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Pakistan

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Flag of Pakistan
Index
  1. Pakistan Main Page
  2. The New Republic
  3. A Shaky Government
  4. President Musharraf Extends Power
  5. A Relationship with the Taliban
  6. Musharraf's Political Troubles
  7. The Return of Benazir Bhutto
  8. Bhutto's Assassination and Successor
  9. A New Government
  10. Fighting Breaks Out
  11. A New President and U.S. Involvement
  12. A Resurgence of Attacks
  13. Government Assaults on Taliban Meet Strong Resistance
  14. Floods Ravage the Country
  15. Osama bin Laden Is Killed
  16. Ties with U.S. Strained
  17. Pakistan Faces Internal Strife
  18. Nawaz Sharif Returns to Post as Prime Minister in Historic Election
  19. Historic Christian Church Destroyed by Taliban
  20. Taliban Leader Killed in a Drone Strike
Ties with U.S. Strained

In September 2011, members of the Haqqani network, a group allied with the Taliban, launched a brazen attack in Kabul, Afghanistan, firing on the U.S. embassy, the headquarters of the NATO-led International Security Assistance Force, and other diplomatic outposts. Nearly 30 people were killed, including 11 militants. The U.S. later accused Pakistan's spy agency, the Directorate for Inter-Services Intelligence (ISI), of helping the Haqqani network plan the attack. In fact, Adm. Mike Mullen, the chairman of the U.S. Joint Chiefs of Staff, said the Haqqani network "acts as a veritable arm of Pakistan's Inter-Services Intelligence Agency." U.S. secretary of state Hillary Clinton warned Pakistani officials in October that if they failed to act against insurgent groups like the Haqqani network that attack and kill Americans, then the U.S. would attack them. The Haqqani orchestrated seven synchronized attacks in April in Afghanistan, targeting Parliament and the Green Zone in Kabul and three provinces (Nangarhar, Paktia, and Logar). The assaults highlighted the network's increasing sophistication and effectiveness.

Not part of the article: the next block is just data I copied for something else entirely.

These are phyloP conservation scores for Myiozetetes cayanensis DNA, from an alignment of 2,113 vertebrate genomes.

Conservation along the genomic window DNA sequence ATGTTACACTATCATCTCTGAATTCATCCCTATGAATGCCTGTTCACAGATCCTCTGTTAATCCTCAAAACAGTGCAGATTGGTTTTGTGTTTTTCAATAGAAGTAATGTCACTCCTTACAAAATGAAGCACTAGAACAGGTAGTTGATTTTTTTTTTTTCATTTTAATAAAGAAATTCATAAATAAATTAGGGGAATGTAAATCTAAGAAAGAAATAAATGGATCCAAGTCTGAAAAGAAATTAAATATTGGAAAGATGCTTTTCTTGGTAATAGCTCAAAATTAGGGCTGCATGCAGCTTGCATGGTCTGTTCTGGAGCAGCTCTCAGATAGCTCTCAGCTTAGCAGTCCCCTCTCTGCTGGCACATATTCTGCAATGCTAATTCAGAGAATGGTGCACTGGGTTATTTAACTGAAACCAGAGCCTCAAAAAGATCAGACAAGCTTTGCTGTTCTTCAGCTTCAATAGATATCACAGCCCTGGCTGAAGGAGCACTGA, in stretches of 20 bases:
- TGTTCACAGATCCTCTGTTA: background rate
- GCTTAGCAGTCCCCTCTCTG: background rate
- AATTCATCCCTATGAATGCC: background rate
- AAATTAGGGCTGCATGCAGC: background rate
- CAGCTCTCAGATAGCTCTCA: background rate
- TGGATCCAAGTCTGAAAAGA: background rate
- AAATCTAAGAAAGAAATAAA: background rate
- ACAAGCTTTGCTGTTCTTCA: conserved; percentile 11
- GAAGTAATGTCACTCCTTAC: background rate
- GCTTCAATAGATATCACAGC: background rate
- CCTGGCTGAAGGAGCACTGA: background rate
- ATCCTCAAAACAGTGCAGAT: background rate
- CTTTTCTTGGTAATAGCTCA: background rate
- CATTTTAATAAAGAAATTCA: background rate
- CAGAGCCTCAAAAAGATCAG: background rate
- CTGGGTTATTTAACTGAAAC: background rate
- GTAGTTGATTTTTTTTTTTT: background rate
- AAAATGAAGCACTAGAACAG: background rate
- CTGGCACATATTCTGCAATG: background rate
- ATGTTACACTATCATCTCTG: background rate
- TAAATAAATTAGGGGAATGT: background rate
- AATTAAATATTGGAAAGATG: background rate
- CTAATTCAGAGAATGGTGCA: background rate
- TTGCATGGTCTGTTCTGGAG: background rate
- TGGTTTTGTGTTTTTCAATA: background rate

Ties between the U.S. and Pakistan hit a new low at the end of November after a NATO cross-border airstrike from Afghanistan on two positions in northwest Pakistan killed 25 Pakistani soldiers. Civilians and government officials were outraged by the attack and expressed little patience for the continued U.S.-led war on terror being fought their country's border. The circumstances that led to the attack were in dispute, and NATO launched an investigation. Pakistan responded by demanding that the CIA halt its drone program at the Shamsi Air Base in western Afghanistan and shut down supply routes into Afghanistan. Pakistan reopened the route in the summer of 2012, after the U.S. offered a qualified apology for the friendly fire deaths.

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